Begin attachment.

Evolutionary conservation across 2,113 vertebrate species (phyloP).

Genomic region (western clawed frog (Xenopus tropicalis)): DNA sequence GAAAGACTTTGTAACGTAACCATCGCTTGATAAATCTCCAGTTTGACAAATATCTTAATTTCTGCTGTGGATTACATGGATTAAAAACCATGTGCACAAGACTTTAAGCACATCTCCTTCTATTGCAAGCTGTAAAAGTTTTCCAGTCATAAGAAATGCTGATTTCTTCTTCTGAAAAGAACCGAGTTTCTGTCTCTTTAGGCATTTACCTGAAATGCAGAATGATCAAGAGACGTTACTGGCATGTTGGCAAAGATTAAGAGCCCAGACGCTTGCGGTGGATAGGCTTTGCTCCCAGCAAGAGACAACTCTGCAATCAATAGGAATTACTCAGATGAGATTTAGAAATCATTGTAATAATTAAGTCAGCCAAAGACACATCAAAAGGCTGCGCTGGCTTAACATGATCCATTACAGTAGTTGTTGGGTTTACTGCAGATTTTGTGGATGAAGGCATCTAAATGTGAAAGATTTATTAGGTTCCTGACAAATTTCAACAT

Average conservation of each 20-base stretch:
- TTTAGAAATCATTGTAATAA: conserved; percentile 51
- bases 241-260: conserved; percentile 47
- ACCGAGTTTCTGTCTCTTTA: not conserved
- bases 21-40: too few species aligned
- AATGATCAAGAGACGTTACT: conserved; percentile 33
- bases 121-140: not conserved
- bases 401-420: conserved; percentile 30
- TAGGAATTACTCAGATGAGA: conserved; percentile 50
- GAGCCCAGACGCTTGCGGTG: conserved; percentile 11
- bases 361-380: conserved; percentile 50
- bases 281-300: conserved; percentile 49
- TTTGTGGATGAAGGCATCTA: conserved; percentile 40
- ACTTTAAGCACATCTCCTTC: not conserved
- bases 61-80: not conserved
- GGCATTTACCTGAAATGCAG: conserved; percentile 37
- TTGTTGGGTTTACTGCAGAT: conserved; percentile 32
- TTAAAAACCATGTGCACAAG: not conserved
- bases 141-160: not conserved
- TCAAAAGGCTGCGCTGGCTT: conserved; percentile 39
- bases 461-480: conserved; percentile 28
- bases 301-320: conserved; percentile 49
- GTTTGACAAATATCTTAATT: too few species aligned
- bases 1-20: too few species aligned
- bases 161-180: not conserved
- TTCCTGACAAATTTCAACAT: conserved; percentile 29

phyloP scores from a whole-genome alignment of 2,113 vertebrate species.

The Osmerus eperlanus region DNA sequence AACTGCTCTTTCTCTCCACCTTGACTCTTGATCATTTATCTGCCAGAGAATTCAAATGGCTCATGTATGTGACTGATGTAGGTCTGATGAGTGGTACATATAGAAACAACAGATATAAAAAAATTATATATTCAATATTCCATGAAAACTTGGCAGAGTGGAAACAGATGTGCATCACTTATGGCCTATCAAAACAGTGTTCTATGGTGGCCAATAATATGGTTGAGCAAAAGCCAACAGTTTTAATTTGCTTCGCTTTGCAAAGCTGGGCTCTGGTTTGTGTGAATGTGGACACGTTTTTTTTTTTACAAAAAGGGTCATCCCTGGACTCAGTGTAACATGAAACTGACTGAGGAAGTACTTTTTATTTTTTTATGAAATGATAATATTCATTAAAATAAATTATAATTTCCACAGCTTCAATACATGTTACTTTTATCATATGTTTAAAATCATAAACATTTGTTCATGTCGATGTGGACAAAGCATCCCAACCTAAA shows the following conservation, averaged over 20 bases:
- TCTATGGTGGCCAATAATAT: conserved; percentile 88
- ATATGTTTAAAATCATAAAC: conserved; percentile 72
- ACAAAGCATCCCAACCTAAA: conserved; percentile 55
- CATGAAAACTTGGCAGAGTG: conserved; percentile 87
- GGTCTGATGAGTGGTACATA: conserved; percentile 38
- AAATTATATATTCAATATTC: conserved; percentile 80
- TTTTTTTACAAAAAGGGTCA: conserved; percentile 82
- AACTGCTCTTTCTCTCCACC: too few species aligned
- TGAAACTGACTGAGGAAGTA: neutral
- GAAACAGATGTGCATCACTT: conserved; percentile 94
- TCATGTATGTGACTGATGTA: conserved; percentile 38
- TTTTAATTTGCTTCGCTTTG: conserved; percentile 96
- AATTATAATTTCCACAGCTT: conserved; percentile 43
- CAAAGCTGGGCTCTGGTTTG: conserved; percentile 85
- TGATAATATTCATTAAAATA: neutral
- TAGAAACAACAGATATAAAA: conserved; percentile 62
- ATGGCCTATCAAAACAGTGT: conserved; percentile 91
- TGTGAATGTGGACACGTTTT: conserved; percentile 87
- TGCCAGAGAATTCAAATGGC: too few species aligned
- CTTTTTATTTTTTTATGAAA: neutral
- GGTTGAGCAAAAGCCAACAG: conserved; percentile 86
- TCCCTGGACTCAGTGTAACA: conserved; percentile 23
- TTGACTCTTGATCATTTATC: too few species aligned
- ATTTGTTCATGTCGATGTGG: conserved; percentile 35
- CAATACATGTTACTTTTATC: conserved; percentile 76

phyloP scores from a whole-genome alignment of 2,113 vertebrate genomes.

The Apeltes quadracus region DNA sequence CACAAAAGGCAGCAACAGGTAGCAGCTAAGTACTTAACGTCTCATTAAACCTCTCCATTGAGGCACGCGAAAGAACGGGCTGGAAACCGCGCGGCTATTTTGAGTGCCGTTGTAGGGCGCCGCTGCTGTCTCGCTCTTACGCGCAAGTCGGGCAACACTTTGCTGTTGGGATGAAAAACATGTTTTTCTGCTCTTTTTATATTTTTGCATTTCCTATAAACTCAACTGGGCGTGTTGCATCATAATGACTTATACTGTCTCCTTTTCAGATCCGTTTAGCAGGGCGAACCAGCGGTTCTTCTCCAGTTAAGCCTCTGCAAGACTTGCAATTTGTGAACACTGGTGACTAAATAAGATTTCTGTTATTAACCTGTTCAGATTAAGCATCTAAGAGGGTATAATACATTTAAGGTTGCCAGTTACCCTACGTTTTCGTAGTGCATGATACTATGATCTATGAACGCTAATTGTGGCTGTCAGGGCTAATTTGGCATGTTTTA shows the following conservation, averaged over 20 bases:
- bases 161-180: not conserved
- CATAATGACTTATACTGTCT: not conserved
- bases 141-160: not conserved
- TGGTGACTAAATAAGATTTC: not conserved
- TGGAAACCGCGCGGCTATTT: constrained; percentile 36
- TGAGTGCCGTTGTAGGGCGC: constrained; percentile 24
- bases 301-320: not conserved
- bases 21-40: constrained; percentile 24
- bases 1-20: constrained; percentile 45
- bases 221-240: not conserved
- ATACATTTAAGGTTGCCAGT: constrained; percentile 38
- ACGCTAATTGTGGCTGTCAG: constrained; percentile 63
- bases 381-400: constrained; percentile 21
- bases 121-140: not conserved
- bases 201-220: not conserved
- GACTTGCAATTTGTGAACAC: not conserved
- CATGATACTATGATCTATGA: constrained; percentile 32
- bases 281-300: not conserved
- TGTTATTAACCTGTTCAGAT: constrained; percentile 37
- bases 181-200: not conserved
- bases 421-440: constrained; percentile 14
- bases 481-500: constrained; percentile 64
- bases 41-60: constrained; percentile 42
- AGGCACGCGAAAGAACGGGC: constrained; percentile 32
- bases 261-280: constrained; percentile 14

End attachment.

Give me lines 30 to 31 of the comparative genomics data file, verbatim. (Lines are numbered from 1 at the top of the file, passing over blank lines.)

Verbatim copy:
The Osmerus eperlanus region DNA sequence AACTGCTCTTTCTCTCCACCTTGACTCTTGATCATTTATCTGCCAGAGAATTCAAATGGCTCATGTATGTGACTGATGTAGGTCTGATGAGTGGTACATATAGAAACAACAGATATAAAAAAATTATATATTCAATATTCCATGAAAACTTGGCAGAGTGGAAACAGATGTGCATCACTTATGGCCTATCAAAACAGTGTTCTATGGTGGCCAATAATATGGTTGAGCAAAAGCCAACAGTTTTAATTTGCTTCGCTTTGCAAAGCTGGGCTCTGGTTTGTGTGAATGTGGACACGTTTTTTTTTTTACAAAAAGGGTCATCCCTGGACTCAGTGTAACATGAAACTGACTGAGGAAGTACTTTTTATTTTTTTATGAAATGATAATATTCATTAAAATAAATTATAATTTCCACAGCTTCAATACATGTTACTTTTATCATATGTTTAAAATCATAAACATTTGTTCATGTCGATGTGGACAAAGCATCCCAACCTAAA shows the following conservation, averaged over 20 bases:
- TCTATGGTGGCCAATAATAT: conserved; percentile 88